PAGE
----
Dear readers, if the USM processed asylum claims credibly and fairly within 6 months rather than the claimed average of 2-3 years (more like 5-10), would it be approved by refugees? Would it benefit society? Would it limit the cost and social risk? Would it continue to harbour wolves in sheep’s clothing?
“There is no chance for you to make an appeal. You should give up”, an African refugee reported being told by his duty lawyer a few weeks before withdrawing his asylum claim. According to the Standard, on top of 2237 rejected cases, 1600 claimants cancelled their asylum bid since the Unified Screening Mechanism (USM) was launched in March 2014.
Although the number of new arrivals is surging, rejection and withdrawal figures suggest that Hong Kong Government is waging a psychological war that underpins a “long established policy of not granting asylum” (Security Bureau, § 6).
The absurdity of seeking asylum in Hong Kong was a painful experience for Marku (not his real name). Without questioning his credibility, Immigration rejected his claim with the assessment that he could relocate or hide internally in his country.
Concealment in remote areas (including spider holes?) might indeed be an option for individuals fleeing persecution. However, in our experience, Immigration appears to unimaginatively and unconvincingly suggest “internal flight” and “internal relocation” as the only viable alternative when dismissing otherwise credible asylum applications.
“My lawyer said that I should go back to my country and live someplace else,” Marku reported with frustration. “He advised me not to appeal despite hearing that my country was at war and my problem is very big. He said, ‘Your immigration officer was right. He made the right decision to reject your claim.’” Marku was incredulous and had the impression that, “My lawyer just came to help Immigration to reject me!”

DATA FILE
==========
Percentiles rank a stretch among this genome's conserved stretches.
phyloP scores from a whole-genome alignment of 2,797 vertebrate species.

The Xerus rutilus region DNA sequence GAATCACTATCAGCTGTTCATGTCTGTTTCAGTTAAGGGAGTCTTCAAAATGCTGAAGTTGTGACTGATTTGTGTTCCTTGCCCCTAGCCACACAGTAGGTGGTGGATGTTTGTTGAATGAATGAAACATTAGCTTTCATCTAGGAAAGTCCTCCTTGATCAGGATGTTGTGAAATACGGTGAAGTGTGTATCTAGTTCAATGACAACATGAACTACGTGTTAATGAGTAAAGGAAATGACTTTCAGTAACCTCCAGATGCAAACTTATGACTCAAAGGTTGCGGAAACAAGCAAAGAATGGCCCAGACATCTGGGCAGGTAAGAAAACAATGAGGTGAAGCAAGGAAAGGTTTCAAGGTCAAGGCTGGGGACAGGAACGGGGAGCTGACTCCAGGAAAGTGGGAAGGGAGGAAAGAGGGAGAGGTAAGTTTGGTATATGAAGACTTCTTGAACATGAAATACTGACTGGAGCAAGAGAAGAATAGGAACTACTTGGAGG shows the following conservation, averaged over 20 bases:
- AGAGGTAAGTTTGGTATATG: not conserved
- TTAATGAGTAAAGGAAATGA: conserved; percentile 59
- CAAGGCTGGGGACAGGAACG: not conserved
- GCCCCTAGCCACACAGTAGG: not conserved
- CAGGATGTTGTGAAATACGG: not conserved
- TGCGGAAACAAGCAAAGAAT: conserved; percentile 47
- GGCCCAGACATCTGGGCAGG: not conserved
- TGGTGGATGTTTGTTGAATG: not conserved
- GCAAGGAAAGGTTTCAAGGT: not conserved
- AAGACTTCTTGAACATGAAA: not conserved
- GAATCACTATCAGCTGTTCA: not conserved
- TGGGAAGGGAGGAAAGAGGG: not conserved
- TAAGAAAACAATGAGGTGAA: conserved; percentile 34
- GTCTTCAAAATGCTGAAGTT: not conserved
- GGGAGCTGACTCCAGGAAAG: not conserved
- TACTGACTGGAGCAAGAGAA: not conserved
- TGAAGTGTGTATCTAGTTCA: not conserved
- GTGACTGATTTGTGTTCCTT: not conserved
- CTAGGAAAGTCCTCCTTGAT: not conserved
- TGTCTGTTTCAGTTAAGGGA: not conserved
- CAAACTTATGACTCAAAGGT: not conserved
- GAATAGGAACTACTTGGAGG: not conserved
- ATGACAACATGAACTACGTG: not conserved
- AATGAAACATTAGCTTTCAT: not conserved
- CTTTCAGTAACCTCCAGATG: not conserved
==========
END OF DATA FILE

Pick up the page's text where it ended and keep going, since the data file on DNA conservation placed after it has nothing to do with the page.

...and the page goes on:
Marku continued, “The lawyer didn’t provide even one (COI) document that I saw. Everything I did myself. I didn’t hear him give me any advice, or suggest anything during the interviews. It was like he was not my lawyer. It was like he was one of the officers of Immigration. He did not care about me. He did not care about my case, about anything.”
States erect policy walls inside borders to discourage and deter refugees. These barriers are less sinister, yet arguably more harmful, than border fences. As Marku experienced, such impediments obstruct the course of asylum and the securing of protection, “I have proof. I have everything. I have death certificates (of family members), but they don’t care. I decided to go back because Hong Kong Government is not serious.”
Refugees bounce from interview to interview for years till 99.7% are either rejected or withdraw their claims in frustration. The trend is less indicative of abuse, than a challenge to the credibility of an ill-conceived and poorly implemented asylum system. On the flip side, in light of the “long established policy of not granting asylum”, the screen-to-reject process might be considered a resounding success.
Hong Kong’s culture of rejection hit Marku hard, “I am very disappointed. I am just wasting my time in Hong Kong for nothing. I have (many) family members who fled to (a neighbouring country) and were all recognized by the UNHCR because of my personal problems, not because of something that happened to them. I told Immigration and still they rejected my claim.”
Marku, who was allowed by Immigration to fly to a neighbouring African country, was utterly disillusioned, “All they want to do is to reject people. There is no justice in Immigration for asylum seekers and refugees. I stopped in Hong Kong for protection, because if I went home they would kill me. But now I know they don’t give protection. Now I know the USM is fake. Why should I stay? After I closed my case, Immigration wrote, ‘Your appeal and petition are dismissed on the ground that your contemplated risks are no longer in existence.’”
Is that intended to rub salt in the wound?